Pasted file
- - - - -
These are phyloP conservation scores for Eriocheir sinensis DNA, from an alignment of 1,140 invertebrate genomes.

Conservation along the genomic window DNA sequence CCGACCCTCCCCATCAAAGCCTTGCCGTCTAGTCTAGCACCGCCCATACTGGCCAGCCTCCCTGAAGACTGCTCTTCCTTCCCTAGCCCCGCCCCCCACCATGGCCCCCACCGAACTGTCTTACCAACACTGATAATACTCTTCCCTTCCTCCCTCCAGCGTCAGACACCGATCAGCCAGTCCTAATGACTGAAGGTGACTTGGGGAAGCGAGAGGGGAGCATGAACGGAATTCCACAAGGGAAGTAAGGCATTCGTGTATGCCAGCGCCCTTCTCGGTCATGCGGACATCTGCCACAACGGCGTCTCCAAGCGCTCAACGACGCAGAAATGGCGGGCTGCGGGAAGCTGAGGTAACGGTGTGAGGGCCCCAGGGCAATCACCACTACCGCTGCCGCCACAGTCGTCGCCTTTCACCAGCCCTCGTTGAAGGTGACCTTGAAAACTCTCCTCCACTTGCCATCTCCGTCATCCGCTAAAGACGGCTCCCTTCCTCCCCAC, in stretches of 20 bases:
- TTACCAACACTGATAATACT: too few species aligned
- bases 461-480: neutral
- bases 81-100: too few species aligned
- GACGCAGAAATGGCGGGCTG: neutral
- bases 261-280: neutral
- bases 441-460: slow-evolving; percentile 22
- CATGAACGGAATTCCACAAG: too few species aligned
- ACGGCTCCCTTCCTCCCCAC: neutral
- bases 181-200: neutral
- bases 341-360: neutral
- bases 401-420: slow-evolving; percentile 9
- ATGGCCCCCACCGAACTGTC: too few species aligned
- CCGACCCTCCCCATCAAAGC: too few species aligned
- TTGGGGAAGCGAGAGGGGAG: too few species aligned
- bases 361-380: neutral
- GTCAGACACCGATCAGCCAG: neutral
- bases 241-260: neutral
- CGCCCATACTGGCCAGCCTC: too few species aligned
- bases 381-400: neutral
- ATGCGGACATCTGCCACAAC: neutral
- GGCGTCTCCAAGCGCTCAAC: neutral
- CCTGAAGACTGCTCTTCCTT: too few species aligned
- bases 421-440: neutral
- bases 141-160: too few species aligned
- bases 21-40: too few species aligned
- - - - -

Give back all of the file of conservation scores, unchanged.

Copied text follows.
These are phyloP conservation scores for Eriocheir sinensis DNA, from an alignment of 1,140 invertebrate genomes.

Conservation along the genomic window DNA sequence CCGACCCTCCCCATCAAAGCCTTGCCGTCTAGTCTAGCACCGCCCATACTGGCCAGCCTCCCTGAAGACTGCTCTTCCTTCCCTAGCCCCGCCCCCCACCATGGCCCCCACCGAACTGTCTTACCAACACTGATAATACTCTTCCCTTCCTCCCTCCAGCGTCAGACACCGATCAGCCAGTCCTAATGACTGAAGGTGACTTGGGGAAGCGAGAGGGGAGCATGAACGGAATTCCACAAGGGAAGTAAGGCATTCGTGTATGCCAGCGCCCTTCTCGGTCATGCGGACATCTGCCACAACGGCGTCTCCAAGCGCTCAACGACGCAGAAATGGCGGGCTGCGGGAAGCTGAGGTAACGGTGTGAGGGCCCCAGGGCAATCACCACTACCGCTGCCGCCACAGTCGTCGCCTTTCACCAGCCCTCGTTGAAGGTGACCTTGAAAACTCTCCTCCACTTGCCATCTCCGTCATCCGCTAAAGACGGCTCCCTTCCTCCCCAC, in stretches of 20 bases:
- TTACCAACACTGATAATACT: too few species aligned
- bases 461-480: neutral
- bases 81-100: too few species aligned
- GACGCAGAAATGGCGGGCTG: neutral
- bases 261-280: neutral
- bases 441-460: slow-evolving; percentile 22
- CATGAACGGAATTCCACAAG: too few species aligned
- ACGGCTCCCTTCCTCCCCAC: neutral
- bases 181-200: neutral
- bases 341-360: neutral
- bases 401-420: slow-evolving; percentile 9
- ATGGCCCCCACCGAACTGTC: too few species aligned
- CCGACCCTCCCCATCAAAGC: too few species aligned
- TTGGGGAAGCGAGAGGGGAG: too few species aligned
- bases 361-380: neutral
- GTCAGACACCGATCAGCCAG: neutral
- bases 241-260: neutral
- CGCCCATACTGGCCAGCCTC: too few species aligned
- bases 381-400: neutral
- ATGCGGACATCTGCCACAAC: neutral
- GGCGTCTCCAAGCGCTCAAC: neutral
- CCTGAAGACTGCTCTTCCTT: too few species aligned
- bases 421-440: neutral
- bases 141-160: too few species aligned
- bases 21-40: too few species aligned